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 Wallace Wylie

Kula Shaker – K (Sony)

Kula Shaker – K (Sony)
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By Wallace Wylie

The narrow-minded reckon their experience of history can’t be surpassed; that there’s no point in drawing inspiration from the past because it was better IN THEIR DAY. They murder people’s vibes because they’re buzz-killers. They criticise young people for being unoriginal and lazy because 58 years after Bill Haley And His Comets’ ‘Rock Around The Clock’ charted, idealistic, rebellious teens haven’t evolved beyond simple pleasures like first crushes, guitar strums, pop hooks and leopard print. This disappoints buzz-killers immensely.

Buzz-killers will use songs such as London quartet Kula Shaker’s ‘Tattva’ – about intellectual abandonment and smelling the incense – to lambast uncomplicated singers like Crispian Mills for cooing “Acintya bheda bheda tattva” over an updated version of the refrain from Pink Floyd’s ‘Shine On You Crazy Diamond’. They’ll demand something more sophisticated – a unique way of saying “I love you”, perhaps. You can safely assume buz-zkillers are no longer in love, detest romantic gestures and are cautious of hype bands with hippy names.

More fool them, because fans who’ve witnessed Kula Shaker touring 2012’s EP ‘Summer Sun’ or opening 2013’s NME Awards Tour believe they’re Britain’s best live band. The band’s gigs have been an appetising cocktail of trouble-free sitar songs such as ‘Sleeping Jiva’ mixed with sprawling danceathons like single highlight ‘Grateful When You’re Dead/Jerry Was There’. So when people attack Kula Shaker it’s because of a supposed lack of sonic direction. But every live moment is immediate. Kula Shaker feel it all, every second. They’re so impulsive that at NME’s Awards Tour after-party Crispian got a new swastika tattoo without warning. What a dreamer.

This spirit is committed to K perfectly. Because here’s the life-affirming, naysayer-defying news: Kula Shaker are songwriting naturals. This is an album on which juvenile innocence gives way to new experiences – a rush of hormones here (‘303’), someone else’s culture there (‘Govinda’). You can taste the bright vitality of wild adventure. Yum. If there isn’t a tear in your eye by the final “ooh”s and “aah”s of psychedelic lullaby ‘Tattva’ (“Well the truth may come in strange disguises, never knowing what it means”) your heart is a swinging brick.

Those with one foot in the past may view Kula Shaker with scepticism, finding them over-familiar. Alright, the psych opener ‘Hey Dude’ reminds us of The Charlatans’ ‘The Only One I Know’ as organs swirl through a Technicolor wash of dirge. Admittedly, the generic ‘Start All Over’ blasts off like Red Hot Chili Peppers or Oasis before hammering a Gallagher lyric of “Make me feel, make me real”. Yes, ‘Grateful When You’re Dead/Jerry Was There’ is laced with Herculean drumming and could’ve been by Deep Purple. Indeed, ‘Into The Deep’ is one-dimensional, employing riffs that fizz like sherbet Flying Saucers. Totally, you can sing The Monkees’ ‘Pleasant Valley Sunday’ over ‘Smart Dogs” feral chorus. BUT ENOUGH WITH THE BUZZ-KILLING.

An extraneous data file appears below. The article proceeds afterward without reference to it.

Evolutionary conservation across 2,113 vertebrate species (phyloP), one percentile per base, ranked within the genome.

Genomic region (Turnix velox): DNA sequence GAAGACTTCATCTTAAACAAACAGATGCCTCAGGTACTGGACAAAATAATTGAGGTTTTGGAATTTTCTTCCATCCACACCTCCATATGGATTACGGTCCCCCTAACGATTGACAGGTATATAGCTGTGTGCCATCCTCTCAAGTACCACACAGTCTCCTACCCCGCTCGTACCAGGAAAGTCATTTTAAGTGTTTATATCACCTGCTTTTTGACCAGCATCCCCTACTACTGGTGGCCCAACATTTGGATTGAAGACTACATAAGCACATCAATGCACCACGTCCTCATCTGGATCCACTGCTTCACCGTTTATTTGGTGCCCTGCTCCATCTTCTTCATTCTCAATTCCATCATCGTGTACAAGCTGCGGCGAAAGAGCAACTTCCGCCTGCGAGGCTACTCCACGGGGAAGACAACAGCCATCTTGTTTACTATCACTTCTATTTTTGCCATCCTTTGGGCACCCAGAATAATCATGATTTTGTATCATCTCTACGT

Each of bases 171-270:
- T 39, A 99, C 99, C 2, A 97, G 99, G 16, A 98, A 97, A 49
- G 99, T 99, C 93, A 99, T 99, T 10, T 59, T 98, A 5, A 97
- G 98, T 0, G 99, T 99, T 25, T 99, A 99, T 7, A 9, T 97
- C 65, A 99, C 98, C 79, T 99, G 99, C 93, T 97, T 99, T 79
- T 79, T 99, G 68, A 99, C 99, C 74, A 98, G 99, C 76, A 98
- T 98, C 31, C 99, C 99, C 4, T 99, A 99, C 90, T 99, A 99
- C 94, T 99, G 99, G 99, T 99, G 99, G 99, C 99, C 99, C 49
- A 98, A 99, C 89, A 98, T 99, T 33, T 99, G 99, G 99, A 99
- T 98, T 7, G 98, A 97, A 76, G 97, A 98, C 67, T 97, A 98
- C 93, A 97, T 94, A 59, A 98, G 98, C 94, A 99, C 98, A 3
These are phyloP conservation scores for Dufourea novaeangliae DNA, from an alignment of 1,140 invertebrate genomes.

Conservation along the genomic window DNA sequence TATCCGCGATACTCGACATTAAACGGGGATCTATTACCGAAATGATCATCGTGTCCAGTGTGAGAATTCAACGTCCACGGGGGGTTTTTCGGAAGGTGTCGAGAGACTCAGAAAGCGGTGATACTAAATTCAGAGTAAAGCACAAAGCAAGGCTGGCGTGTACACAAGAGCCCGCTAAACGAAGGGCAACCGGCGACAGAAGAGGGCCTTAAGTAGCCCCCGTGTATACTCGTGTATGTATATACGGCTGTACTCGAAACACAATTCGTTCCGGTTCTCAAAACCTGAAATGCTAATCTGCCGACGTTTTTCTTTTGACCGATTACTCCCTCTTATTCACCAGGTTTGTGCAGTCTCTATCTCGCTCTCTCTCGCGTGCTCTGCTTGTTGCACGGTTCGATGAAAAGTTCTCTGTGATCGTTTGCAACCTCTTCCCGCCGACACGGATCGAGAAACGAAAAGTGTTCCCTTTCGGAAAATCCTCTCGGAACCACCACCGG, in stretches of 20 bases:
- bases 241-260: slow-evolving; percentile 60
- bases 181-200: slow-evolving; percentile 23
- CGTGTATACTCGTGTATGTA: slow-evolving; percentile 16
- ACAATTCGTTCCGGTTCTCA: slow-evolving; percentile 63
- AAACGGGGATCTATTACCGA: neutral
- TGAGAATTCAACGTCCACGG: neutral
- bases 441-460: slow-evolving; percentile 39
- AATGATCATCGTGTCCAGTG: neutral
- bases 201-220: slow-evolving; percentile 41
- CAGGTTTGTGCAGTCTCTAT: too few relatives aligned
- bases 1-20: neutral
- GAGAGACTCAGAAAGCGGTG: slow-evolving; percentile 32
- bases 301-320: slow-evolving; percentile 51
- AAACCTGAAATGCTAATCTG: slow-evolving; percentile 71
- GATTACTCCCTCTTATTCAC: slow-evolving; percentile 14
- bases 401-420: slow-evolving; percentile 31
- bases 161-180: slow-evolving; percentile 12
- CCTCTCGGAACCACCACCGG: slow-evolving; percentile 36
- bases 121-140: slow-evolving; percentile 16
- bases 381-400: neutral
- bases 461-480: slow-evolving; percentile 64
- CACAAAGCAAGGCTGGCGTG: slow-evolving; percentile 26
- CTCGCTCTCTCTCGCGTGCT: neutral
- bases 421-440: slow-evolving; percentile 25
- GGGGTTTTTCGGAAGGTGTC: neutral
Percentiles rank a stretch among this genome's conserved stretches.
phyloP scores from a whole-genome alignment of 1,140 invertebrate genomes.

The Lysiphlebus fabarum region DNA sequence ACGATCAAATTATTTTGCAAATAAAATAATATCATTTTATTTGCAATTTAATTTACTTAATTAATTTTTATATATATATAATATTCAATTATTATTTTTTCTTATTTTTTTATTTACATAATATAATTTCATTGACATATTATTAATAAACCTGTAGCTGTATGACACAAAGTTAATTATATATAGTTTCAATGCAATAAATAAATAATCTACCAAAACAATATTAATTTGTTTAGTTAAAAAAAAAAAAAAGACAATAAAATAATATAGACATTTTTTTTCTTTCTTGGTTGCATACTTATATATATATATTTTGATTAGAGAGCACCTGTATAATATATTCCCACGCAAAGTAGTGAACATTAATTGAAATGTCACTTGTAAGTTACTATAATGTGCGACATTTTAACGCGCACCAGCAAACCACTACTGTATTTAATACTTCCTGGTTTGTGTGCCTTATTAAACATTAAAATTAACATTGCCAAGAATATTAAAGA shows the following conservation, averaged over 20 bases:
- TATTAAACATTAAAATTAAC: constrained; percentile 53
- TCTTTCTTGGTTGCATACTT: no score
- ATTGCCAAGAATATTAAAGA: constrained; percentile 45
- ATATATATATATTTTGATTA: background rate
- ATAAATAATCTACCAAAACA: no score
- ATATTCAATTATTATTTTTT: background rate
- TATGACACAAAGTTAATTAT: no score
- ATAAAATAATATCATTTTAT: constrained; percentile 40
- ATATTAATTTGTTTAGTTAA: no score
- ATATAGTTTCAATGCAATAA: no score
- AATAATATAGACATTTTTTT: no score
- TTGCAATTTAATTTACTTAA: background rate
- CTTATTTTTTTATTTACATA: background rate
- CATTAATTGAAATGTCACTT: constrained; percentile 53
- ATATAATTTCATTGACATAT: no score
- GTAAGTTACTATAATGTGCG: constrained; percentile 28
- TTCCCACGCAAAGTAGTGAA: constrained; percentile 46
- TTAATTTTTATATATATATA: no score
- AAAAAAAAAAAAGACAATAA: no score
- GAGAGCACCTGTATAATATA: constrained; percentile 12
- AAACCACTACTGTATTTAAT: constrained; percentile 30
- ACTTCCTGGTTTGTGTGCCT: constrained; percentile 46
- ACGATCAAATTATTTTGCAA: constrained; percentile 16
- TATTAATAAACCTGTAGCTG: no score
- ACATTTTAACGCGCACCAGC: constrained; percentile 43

So long as teenagers exist, there’ll be eternal value in rock’n’roll this spectacular. It has no sell-by date. If K lacks depth it’s because it’s too busy being wide-eyed with marvellous wonder, thrilled by its own discoveries. Even the hi-hats are epic. Kula Shaker are intoxicated by their own youth, and all that matters is that they’re happening NOW. “If it tastes like honey/Don’t swallow it all,” sings Crispian on ‘Hey Dude’ before an escapist chorus about getting away from life’s pressures: “Don’t lean on me man/Cause I’m losing my direction/And I can’t understaaaand”.

Point is: music can reflect the past and still be valid. Some may see it as history repeating itself, for others it’ll be brand spanking new. If you don’t think Kula Shaker are as rejuvenating as a wash of zesty orange juice over a crushing hangover then you’re beyond help. As Britain suffers from youth unemployment and economic crisis, our greatest currency is the chime of a golden tune. Kula Shaker have delivered 13 of them. So what if they’re a bunch of pirates and not pioneers?

This is their time.

3 Responses to Kula Shaker – K (Sony)

  1. chris May 22, 2013 at 1:41 am

    Peace, man.

  2. DS August 28, 2013 at 2:55 am

    It seems pertinent to mention that this album is *from* the past, having been originally released in 1996, just a few years after the Charlatans song.

  3. Dan August 28, 2013 at 8:00 am

    DS – this is a parody of an NME record review of Peace.

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